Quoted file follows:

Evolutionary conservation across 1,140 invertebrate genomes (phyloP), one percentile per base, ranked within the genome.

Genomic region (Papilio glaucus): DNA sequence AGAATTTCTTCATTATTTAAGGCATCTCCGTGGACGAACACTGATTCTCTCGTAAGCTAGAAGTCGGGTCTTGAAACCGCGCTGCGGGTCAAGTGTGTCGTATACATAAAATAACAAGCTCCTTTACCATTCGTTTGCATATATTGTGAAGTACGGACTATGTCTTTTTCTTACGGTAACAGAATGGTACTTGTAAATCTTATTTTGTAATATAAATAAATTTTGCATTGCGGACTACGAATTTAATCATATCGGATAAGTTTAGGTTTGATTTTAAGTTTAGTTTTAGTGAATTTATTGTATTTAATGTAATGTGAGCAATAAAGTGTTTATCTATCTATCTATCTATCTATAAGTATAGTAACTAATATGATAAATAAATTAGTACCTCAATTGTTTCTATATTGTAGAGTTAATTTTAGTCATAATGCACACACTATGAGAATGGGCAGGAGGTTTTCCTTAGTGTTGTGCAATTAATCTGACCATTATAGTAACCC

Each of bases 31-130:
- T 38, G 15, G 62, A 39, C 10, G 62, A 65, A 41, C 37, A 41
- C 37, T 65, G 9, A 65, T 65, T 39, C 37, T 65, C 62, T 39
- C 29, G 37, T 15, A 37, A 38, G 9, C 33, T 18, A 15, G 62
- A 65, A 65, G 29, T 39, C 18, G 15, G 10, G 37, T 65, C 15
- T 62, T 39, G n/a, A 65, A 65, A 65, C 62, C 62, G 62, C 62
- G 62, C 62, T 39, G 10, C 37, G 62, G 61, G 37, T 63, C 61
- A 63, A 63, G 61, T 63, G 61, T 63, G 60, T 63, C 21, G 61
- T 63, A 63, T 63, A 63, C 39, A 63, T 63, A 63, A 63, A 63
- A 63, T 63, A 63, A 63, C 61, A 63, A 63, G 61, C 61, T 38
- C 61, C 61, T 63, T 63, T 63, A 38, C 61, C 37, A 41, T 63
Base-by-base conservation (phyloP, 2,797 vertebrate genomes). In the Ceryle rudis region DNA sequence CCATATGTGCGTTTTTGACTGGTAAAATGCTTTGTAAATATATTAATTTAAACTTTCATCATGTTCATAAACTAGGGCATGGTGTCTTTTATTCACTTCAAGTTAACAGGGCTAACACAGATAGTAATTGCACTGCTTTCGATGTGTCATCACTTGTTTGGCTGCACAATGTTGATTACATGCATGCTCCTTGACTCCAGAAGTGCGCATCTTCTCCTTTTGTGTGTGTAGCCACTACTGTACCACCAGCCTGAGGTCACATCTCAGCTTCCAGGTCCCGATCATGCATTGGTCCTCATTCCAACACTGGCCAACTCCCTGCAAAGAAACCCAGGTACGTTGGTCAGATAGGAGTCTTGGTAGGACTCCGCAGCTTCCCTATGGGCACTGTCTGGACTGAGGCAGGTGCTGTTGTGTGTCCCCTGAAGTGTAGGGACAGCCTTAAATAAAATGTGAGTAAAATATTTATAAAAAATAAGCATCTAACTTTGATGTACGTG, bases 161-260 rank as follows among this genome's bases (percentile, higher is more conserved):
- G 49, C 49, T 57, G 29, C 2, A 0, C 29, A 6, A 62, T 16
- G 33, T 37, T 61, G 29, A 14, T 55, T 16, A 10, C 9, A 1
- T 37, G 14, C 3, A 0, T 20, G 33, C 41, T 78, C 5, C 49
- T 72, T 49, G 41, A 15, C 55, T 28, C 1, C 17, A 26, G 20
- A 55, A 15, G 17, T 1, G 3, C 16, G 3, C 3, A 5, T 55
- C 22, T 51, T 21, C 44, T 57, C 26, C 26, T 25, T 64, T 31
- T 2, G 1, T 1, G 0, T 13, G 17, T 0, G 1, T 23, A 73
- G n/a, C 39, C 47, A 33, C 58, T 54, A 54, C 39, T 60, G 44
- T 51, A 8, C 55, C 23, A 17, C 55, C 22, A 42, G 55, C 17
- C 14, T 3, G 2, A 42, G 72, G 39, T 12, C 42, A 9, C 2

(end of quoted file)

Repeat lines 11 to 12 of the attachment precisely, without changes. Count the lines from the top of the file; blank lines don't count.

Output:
- T 63, A 63, T 63, A 63, C 39, A 63, T 63, A 63, A 63, A 63
- A 63, T 63, A 63, A 63, C 61, A 63, A 63, G 61, C 61, T 38